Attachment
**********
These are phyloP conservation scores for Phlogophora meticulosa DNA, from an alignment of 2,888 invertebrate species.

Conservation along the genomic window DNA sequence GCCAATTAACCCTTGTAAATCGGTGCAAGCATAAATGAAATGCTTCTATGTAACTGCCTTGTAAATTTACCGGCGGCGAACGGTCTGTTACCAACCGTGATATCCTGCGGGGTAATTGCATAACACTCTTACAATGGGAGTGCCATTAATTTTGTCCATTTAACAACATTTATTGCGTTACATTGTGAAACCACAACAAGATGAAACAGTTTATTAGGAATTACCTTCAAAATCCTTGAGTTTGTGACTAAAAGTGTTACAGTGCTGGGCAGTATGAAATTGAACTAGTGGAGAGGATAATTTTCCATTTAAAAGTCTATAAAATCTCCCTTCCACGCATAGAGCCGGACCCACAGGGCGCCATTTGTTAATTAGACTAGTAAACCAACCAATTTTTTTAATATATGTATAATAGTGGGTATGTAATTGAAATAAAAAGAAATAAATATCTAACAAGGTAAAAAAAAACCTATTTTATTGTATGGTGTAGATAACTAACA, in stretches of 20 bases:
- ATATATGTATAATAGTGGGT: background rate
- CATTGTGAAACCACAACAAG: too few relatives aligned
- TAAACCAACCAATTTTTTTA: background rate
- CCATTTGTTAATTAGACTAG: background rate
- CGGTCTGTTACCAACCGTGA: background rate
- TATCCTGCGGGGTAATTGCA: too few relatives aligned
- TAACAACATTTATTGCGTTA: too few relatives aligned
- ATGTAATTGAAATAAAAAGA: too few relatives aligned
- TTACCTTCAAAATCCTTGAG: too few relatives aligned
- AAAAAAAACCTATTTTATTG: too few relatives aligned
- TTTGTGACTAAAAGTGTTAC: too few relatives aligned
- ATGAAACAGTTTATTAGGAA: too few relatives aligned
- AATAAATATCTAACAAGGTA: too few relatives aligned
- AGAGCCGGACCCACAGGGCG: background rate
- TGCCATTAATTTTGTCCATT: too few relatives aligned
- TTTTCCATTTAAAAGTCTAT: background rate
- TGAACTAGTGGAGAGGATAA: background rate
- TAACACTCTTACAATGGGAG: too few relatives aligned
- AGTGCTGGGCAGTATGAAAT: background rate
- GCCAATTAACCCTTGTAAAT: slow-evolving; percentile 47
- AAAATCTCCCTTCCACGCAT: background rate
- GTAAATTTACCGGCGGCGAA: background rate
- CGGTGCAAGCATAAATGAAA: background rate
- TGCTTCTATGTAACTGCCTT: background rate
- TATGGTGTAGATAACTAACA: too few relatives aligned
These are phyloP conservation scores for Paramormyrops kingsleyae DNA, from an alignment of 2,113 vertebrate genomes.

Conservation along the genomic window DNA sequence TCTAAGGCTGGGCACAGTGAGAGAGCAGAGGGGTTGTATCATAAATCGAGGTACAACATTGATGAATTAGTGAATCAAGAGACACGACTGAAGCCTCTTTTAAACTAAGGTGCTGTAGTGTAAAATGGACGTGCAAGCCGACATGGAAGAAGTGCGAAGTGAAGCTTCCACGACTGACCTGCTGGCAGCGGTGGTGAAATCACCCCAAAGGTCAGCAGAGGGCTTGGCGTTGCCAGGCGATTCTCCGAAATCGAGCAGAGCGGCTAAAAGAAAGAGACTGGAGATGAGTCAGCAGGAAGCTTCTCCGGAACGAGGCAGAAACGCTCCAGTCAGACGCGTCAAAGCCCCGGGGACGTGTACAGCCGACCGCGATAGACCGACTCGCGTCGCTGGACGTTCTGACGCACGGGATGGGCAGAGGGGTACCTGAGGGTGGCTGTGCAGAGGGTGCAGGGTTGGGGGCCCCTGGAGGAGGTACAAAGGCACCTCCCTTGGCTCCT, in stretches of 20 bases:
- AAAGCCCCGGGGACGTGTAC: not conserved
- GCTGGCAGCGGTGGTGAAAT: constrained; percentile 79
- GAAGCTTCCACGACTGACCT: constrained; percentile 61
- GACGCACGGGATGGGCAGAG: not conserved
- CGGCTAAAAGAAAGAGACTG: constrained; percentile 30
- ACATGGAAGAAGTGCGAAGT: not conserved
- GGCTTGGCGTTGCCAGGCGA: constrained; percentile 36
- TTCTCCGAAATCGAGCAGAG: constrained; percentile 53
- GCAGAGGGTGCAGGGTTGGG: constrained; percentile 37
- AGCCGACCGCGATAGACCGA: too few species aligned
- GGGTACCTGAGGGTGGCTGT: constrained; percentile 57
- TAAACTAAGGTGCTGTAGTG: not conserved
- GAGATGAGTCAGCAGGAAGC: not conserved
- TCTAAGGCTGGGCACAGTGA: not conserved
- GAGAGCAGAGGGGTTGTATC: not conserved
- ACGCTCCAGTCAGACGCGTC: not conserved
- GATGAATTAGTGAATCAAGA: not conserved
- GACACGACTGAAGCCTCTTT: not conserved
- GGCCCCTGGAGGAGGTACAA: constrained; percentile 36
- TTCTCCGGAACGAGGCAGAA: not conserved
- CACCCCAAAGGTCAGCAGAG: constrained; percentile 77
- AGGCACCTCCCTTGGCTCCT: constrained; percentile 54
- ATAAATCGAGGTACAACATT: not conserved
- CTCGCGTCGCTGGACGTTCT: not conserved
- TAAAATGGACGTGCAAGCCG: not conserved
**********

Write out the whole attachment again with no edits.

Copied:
These are phyloP conservation scores for Phlogophora meticulosa DNA, from an alignment of 2,888 invertebrate species.

Conservation along the genomic window DNA sequence GCCAATTAACCCTTGTAAATCGGTGCAAGCATAAATGAAATGCTTCTATGTAACTGCCTTGTAAATTTACCGGCGGCGAACGGTCTGTTACCAACCGTGATATCCTGCGGGGTAATTGCATAACACTCTTACAATGGGAGTGCCATTAATTTTGTCCATTTAACAACATTTATTGCGTTACATTGTGAAACCACAACAAGATGAAACAGTTTATTAGGAATTACCTTCAAAATCCTTGAGTTTGTGACTAAAAGTGTTACAGTGCTGGGCAGTATGAAATTGAACTAGTGGAGAGGATAATTTTCCATTTAAAAGTCTATAAAATCTCCCTTCCACGCATAGAGCCGGACCCACAGGGCGCCATTTGTTAATTAGACTAGTAAACCAACCAATTTTTTTAATATATGTATAATAGTGGGTATGTAATTGAAATAAAAAGAAATAAATATCTAACAAGGTAAAAAAAAACCTATTTTATTGTATGGTGTAGATAACTAACA, in stretches of 20 bases:
- ATATATGTATAATAGTGGGT: background rate
- CATTGTGAAACCACAACAAG: too few relatives aligned
- TAAACCAACCAATTTTTTTA: background rate
- CCATTTGTTAATTAGACTAG: background rate
- CGGTCTGTTACCAACCGTGA: background rate
- TATCCTGCGGGGTAATTGCA: too few relatives aligned
- TAACAACATTTATTGCGTTA: too few relatives aligned
- ATGTAATTGAAATAAAAAGA: too few relatives aligned
- TTACCTTCAAAATCCTTGAG: too few relatives aligned
- AAAAAAAACCTATTTTATTG: too few relatives aligned
- TTTGTGACTAAAAGTGTTAC: too few relatives aligned
- ATGAAACAGTTTATTAGGAA: too few relatives aligned
- AATAAATATCTAACAAGGTA: too few relatives aligned
- AGAGCCGGACCCACAGGGCG: background rate
- TGCCATTAATTTTGTCCATT: too few relatives aligned
- TTTTCCATTTAAAAGTCTAT: background rate
- TGAACTAGTGGAGAGGATAA: background rate
- TAACACTCTTACAATGGGAG: too few relatives aligned
- AGTGCTGGGCAGTATGAAAT: background rate
- GCCAATTAACCCTTGTAAAT: slow-evolving; percentile 47
- AAAATCTCCCTTCCACGCAT: background rate
- GTAAATTTACCGGCGGCGAA: background rate
- CGGTGCAAGCATAAATGAAA: background rate
- TGCTTCTATGTAACTGCCTT: background rate
- TATGGTGTAGATAACTAACA: too few relatives aligned
These are phyloP conservation scores for Paramormyrops kingsleyae DNA, from an alignment of 2,113 vertebrate genomes.

Conservation along the genomic window DNA sequence TCTAAGGCTGGGCACAGTGAGAGAGCAGAGGGGTTGTATCATAAATCGAGGTACAACATTGATGAATTAGTGAATCAAGAGACACGACTGAAGCCTCTTTTAAACTAAGGTGCTGTAGTGTAAAATGGACGTGCAAGCCGACATGGAAGAAGTGCGAAGTGAAGCTTCCACGACTGACCTGCTGGCAGCGGTGGTGAAATCACCCCAAAGGTCAGCAGAGGGCTTGGCGTTGCCAGGCGATTCTCCGAAATCGAGCAGAGCGGCTAAAAGAAAGAGACTGGAGATGAGTCAGCAGGAAGCTTCTCCGGAACGAGGCAGAAACGCTCCAGTCAGACGCGTCAAAGCCCCGGGGACGTGTACAGCCGACCGCGATAGACCGACTCGCGTCGCTGGACGTTCTGACGCACGGGATGGGCAGAGGGGTACCTGAGGGTGGCTGTGCAGAGGGTGCAGGGTTGGGGGCCCCTGGAGGAGGTACAAAGGCACCTCCCTTGGCTCCT, in stretches of 20 bases:
- AAAGCCCCGGGGACGTGTAC: not conserved
- GCTGGCAGCGGTGGTGAAAT: constrained; percentile 79
- GAAGCTTCCACGACTGACCT: constrained; percentile 61
- GACGCACGGGATGGGCAGAG: not conserved
- CGGCTAAAAGAAAGAGACTG: constrained; percentile 30
- ACATGGAAGAAGTGCGAAGT: not conserved
- GGCTTGGCGTTGCCAGGCGA: constrained; percentile 36
- TTCTCCGAAATCGAGCAGAG: constrained; percentile 53
- GCAGAGGGTGCAGGGTTGGG: constrained; percentile 37
- AGCCGACCGCGATAGACCGA: too few species aligned
- GGGTACCTGAGGGTGGCTGT: constrained; percentile 57
- TAAACTAAGGTGCTGTAGTG: not conserved
- GAGATGAGTCAGCAGGAAGC: not conserved
- TCTAAGGCTGGGCACAGTGA: not conserved
- GAGAGCAGAGGGGTTGTATC: not conserved
- ACGCTCCAGTCAGACGCGTC: not conserved
- GATGAATTAGTGAATCAAGA: not conserved
- GACACGACTGAAGCCTCTTT: not conserved
- GGCCCCTGGAGGAGGTACAA: constrained; percentile 36
- TTCTCCGGAACGAGGCAGAA: not conserved
- CACCCCAAAGGTCAGCAGAG: constrained; percentile 77
- AGGCACCTCCCTTGGCTCCT: constrained; percentile 54
- ATAAATCGAGGTACAACATT: not conserved
- CTCGCGTCGCTGGACGTTCT: not conserved
- TAAAATGGACGTGCAAGCCG: not conserved